The best writers of children’s books appeal to readers of all ages. Sometimes this appeal comes from the same sources, sometimes from different aspects of the book. At their best, both Ezra Jack Keats (born Jacob Katz) and the show in his honor at the Jewish Museum, do both. Children will gravitate towards his narratives, adults will find his biographical context more compelling, while all visitors can enjoy the bright, but eclectic palette and the vividness of his painted scenes.
Best known for “The Snowy Day” (1962), Keats grew up poor in Brooklyn in a milieu so Jewish that Claudia Nahson, the curator, felt it worthwhile to note that he fondly remembered falling asleep to his father reading the Forward’s legendary advice column, The Bintel Brief, out loud. But though his own background was quintessentially Jewish, his work is stamped more distinctively by the urban surroundings that were his childhood context.
Because “The Snowy Day” was one of the first children’s books to feature an African-American child as a protagonist, Keats was seen as a civil rights trailblazer, but it seems as though he was more of a realist than an activist — portraying life as he had seen it, growing up in New York City. So, though genealogies can be traced to Jewish children’s book writers like Simms Taback, more importantly he made a place for books like Faith Ringgold’s “Tar Beach” — like “The Snowy Day” a Caldecott Award winner — whose 1991 portrayal of her dreaming on her family’s Harlem rooftop explores a contemporary urban world that looks both at, and beyond, the constraints of New York city life.
As they did to good effect in the Curious George exhibit, the Jewish Museum has set up a reading corner with a broad selection of books for kids to read. As with Margret and H.A. Rey, Keats was responsible for a much wider array of books than the well-known ones. These include the Louie series and follow-ups to “The Snowy Day” including “Peter’s Chair” (1967), where Peter, from “The Snowy Day” comes to terms with his baby sister, for whom his old baby furniture is being painted pink. The invitingly strewn beanbags give the younger reader a chance to get acquainted with the breadth of the oeuvre. Perhaps because Curious George has become such an engaging icon, the reading corner felt less inviting on this occasion — the everyman Peter not proving as inviting a character.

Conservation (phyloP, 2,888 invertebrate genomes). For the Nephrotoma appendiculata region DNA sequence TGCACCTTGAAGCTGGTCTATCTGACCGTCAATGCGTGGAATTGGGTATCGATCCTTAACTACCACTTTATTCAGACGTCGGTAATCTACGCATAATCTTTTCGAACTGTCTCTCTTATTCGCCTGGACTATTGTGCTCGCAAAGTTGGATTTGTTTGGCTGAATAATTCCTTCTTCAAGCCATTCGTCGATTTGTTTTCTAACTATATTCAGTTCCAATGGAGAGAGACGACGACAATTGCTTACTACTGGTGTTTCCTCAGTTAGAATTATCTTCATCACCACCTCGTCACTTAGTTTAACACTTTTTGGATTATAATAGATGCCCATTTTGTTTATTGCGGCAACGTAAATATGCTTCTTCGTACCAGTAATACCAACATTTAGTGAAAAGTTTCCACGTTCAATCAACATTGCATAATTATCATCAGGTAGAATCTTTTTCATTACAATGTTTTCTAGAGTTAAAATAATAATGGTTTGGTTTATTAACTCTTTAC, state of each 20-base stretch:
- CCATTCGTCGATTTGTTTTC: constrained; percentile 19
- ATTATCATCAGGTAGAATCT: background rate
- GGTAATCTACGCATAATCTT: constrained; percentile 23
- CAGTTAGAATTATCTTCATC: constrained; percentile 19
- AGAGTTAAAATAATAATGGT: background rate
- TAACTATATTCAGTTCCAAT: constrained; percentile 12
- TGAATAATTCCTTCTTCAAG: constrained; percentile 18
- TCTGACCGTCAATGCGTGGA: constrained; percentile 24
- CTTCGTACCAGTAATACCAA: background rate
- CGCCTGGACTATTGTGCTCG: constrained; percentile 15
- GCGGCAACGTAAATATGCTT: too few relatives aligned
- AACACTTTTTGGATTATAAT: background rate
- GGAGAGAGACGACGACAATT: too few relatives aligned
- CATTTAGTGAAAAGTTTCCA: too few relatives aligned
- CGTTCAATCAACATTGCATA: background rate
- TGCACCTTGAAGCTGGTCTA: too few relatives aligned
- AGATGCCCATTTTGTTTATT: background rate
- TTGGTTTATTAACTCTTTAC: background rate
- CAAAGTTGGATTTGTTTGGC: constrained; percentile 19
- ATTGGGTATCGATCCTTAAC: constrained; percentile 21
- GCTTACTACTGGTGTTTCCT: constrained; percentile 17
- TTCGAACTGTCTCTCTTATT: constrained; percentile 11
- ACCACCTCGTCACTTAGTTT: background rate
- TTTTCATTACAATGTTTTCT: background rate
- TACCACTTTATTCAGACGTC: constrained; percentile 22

Curious George is a household name because the narrative is simple, the draftsmanship efficient. Keats is more complex, more elusive: his appeal is less simple. Putting her finger on it in her excellent catalogue essay, Nahson notes that Keats, who thought that he’d “always been in the background,” got a job at Captain Marvel comics as a “clean-up and background man.” This led to a career where, as Nahson puts it,
Keats not only made such backgrounds [of gritty urban landscapes] an integral part of his stories, but he also rendered the squalid city settings beautiful through his mastery of collage and his expressive painting.
Although committed to Keats’s excellence, Nahson only mildly overstates his virtuosity. The original prints used for the books and shown at the exhibition bear revisiting. Their variety and sensibility remind adult viewers — especially ones who spend time reading children’s books — of two important facts. First that experiencing aesthetic integrity is as formative for young children as a seductive narrative. And, second, that the sometimes trite overcompensation into diversity and inclusiveness of contemporary kids’ books is far preferable to the pre-1962 alternative. In my house Keats’s legacy can be measured in pink: my second child wanting to know why, if her older sibling loved her as much as Peter did his, her chair hadn’t been painted over.